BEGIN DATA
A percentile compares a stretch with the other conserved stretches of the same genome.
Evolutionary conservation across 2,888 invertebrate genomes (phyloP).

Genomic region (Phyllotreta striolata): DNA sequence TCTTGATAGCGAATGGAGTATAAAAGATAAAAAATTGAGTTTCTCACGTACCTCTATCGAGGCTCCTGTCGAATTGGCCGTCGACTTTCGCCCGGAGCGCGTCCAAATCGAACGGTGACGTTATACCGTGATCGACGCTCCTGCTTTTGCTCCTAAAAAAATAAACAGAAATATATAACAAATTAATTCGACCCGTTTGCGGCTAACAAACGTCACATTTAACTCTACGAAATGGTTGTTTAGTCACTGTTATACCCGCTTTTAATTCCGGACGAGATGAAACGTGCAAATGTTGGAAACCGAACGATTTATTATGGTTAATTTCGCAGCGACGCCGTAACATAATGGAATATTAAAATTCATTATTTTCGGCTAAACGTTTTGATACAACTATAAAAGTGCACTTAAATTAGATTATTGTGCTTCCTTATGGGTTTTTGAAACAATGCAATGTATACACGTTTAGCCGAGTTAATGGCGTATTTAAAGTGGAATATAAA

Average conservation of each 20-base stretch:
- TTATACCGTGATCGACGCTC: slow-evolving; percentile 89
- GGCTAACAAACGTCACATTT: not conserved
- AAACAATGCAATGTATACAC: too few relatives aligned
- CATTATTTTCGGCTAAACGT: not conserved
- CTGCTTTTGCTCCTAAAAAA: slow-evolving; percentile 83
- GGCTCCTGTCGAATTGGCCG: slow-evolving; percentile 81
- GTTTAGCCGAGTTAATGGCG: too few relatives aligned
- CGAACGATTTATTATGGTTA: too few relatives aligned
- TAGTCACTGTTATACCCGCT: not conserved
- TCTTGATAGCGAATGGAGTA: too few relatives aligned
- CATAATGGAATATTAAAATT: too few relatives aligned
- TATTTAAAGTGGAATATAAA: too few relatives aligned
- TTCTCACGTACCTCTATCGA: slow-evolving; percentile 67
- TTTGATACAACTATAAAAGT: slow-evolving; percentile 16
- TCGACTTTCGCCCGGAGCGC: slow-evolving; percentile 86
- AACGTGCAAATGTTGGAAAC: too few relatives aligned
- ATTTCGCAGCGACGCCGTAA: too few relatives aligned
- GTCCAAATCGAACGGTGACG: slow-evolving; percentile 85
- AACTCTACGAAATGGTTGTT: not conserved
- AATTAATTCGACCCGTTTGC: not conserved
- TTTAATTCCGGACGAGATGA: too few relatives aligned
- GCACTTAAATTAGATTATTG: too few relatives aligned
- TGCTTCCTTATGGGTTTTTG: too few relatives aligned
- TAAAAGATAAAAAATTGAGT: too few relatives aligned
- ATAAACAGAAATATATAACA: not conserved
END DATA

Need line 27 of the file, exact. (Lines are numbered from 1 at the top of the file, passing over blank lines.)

- TGCTTCCTTATGGGTTTTTG: too few relatives aligned